Given the inability to do the right thing and run a nice cheap cable between the two places I had to consider either wireless or powerline networking. In the end I went with the wireless option, mostly because I just think powerline networking is a bit of a gimmick and none of the kit I looked at seemed worth the money. I also found a really cheap pair of WAPs to use as a bridge.

This is where the moral of the story comes in, which is that you get what you pay for. At the time this was an acceptable compromise since money was short with the move and all, and I needed a quick fix. The WAPs in question are Edimax’s EW-7416APn V2, they cost about £40 each (which is less than half any competitor product). They are small, reasonably well built and work, ish.

The ish is the problem, I don’t like things which don’t work properly. I also don’t like companies which are disinterested in making things work properly. The first thing wrong with them is the shoddy web config interface. I dislike web config interfaces on devices like these generally, and these have a particularly buggy one. They also tend to lock up every week or so.

These things I could probably cope with. The real kicker is IPv6, or their lack thereof. I noticed this when I recently got a new laptop (Macbook Pro, the new 13″ one) and tried to get IPv6 working on it. I was expecting this to be a struggle (since OS X isn’t good with IPv6) and it was, but surprisingly not Apple’s fault.

I have my network set up to autoconfigure IPv6 addresses using router solicitation, clients configure themselves automatically with an IPv6 address comprised of the network prefix and an address determined by their MAC address. I’d like to use DHCPv6, but that’s another story. I noticed that the Mac was refusing to do this, no matter what I tried. Running rtadvd with debug on on the router revealed that it was hearing the Mac’s solicitations, but not sending anything back. I need to investigate this further, weekend is going to involve Wireshark.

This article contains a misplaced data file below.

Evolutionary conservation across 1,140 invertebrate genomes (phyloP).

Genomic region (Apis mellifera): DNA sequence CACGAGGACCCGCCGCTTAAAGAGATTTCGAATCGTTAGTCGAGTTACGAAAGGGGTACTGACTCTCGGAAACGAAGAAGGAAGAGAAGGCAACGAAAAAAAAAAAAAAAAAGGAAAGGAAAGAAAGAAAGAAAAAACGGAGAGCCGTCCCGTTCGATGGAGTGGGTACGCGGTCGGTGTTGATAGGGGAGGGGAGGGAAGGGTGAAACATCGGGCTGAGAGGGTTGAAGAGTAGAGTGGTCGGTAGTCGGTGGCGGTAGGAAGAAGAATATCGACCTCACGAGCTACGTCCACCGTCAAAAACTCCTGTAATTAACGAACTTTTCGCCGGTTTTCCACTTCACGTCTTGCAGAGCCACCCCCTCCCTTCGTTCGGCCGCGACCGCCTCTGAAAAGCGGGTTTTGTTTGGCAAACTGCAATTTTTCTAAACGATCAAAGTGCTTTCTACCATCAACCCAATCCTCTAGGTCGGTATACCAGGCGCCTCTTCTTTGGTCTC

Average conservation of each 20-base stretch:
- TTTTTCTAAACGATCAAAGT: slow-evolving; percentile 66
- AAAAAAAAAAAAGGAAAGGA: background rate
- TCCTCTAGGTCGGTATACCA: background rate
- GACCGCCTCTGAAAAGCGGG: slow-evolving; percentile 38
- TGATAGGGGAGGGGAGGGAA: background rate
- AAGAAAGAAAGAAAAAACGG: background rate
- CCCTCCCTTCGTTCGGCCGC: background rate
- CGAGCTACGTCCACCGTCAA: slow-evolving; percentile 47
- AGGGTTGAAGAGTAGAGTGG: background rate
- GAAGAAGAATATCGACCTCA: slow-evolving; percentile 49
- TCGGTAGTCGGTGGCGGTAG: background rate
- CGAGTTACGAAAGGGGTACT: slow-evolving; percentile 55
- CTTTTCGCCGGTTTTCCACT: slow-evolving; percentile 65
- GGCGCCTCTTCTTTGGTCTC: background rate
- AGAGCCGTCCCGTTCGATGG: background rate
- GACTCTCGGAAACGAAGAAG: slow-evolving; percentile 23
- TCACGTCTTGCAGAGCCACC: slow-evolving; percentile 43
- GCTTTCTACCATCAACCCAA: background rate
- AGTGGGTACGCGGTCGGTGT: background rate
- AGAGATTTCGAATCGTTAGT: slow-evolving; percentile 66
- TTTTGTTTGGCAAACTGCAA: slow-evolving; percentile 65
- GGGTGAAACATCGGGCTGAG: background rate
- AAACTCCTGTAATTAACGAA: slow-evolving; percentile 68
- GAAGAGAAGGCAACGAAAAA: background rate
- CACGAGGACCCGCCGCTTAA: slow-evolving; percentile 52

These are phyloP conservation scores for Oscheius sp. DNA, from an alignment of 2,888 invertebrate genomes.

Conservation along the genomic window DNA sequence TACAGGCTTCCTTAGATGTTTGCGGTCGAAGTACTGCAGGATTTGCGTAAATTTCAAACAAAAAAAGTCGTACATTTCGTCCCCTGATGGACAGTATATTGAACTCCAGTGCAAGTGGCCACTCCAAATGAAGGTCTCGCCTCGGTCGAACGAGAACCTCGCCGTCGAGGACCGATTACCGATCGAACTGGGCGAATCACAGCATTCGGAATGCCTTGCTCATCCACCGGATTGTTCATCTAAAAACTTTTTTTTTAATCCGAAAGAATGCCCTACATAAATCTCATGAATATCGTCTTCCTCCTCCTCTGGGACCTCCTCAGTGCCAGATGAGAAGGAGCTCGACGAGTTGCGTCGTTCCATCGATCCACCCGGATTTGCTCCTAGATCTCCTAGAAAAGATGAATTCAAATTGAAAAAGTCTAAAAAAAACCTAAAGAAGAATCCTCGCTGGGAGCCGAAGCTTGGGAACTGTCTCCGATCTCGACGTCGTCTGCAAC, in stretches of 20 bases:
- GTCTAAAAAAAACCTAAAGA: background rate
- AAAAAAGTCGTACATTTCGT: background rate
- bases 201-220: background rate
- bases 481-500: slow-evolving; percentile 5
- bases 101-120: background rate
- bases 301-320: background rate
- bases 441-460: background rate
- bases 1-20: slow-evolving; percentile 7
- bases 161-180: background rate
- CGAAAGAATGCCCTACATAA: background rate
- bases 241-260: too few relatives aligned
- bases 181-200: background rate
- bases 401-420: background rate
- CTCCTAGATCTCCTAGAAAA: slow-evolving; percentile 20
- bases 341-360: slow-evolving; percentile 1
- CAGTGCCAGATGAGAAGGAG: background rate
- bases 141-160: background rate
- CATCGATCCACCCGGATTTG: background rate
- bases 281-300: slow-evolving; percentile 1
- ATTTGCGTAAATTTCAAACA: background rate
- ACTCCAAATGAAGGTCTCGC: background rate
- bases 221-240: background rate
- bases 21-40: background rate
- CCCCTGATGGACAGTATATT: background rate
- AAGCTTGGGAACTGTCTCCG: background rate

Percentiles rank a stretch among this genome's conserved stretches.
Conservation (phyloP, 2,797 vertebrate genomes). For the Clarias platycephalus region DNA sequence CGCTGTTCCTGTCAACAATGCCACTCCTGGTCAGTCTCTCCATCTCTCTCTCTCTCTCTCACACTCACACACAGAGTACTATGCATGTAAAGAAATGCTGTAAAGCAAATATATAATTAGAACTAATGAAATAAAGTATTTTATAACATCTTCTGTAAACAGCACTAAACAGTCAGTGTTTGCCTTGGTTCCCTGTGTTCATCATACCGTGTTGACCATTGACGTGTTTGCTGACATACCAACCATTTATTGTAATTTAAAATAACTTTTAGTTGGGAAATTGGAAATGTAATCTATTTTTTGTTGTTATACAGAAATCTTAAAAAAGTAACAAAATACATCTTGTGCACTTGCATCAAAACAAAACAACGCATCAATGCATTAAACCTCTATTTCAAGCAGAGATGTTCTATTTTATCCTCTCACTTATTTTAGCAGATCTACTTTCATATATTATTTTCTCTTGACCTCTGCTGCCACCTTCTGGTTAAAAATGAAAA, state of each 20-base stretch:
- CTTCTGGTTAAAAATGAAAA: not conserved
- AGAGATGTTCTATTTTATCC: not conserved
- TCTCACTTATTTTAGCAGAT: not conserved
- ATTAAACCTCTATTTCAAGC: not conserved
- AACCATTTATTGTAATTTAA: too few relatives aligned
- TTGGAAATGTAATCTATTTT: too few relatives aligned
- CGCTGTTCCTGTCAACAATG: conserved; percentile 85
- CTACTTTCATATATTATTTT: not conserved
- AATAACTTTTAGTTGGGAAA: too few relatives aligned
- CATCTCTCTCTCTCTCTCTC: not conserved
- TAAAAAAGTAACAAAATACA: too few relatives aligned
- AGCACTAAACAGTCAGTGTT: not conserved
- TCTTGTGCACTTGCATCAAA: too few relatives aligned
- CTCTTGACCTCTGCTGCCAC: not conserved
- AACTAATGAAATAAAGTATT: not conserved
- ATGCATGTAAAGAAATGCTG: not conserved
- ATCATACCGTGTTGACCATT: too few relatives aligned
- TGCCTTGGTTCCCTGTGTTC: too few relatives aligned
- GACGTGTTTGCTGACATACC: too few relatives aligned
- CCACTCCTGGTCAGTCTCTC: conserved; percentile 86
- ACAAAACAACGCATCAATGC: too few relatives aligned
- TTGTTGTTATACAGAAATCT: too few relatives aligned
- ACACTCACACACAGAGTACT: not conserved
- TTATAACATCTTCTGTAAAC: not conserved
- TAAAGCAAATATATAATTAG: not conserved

Configuring the Mac with a manual IPv6 address seems to work fine, but there’s some rather odd behavior with ICMPv6 pings. My guess is that the Edimax WAPs are doing some kind of odd firewalling which isn’t configured correctly, or their implementation of Ethernet is just plain broken and it’s mangling frames… Will find out soon.

Anyway, all of this is potentially forgivable, IPv6 is quite new (ha!), so I contact Edimax’s support team to get a support ticket opened and start to work with them to fix the issues. Their response:

“Please note that EW-7416APn V2 isn’t support IPv6. This applies to all Edimax 11n routers and access points.”

Well that’s not a very helpful response really. Not sure where I’m going to go from here, I’ll still investigate exactly what the things are doing and go back to Edimax once I know, I somehow doubt they’ll be interested in fixing the issue though. I’ve already decided to replace these WAPs with something a little bit less cheap (more on that tomorrow) and I’ll likely just cut my losses and sell the things. It’s a shame though, since I have a feeling they are likely quite nice hardware, just with woefully lacking software.

I need to remember, cheaper != better.

On blogs

I realised that if I keep waiting to start blogging until I’d produced a blogging website, that I’d never begin to blog and thus never feel the urgent need to produce a blogging website necessary to actually do so. Thus I am here, to try and break that cycle.

This blog will hopefully chart some of the more interesting projects I work on, likely starting with my quest for a better wireless access point. We’ll see what else I get onto later.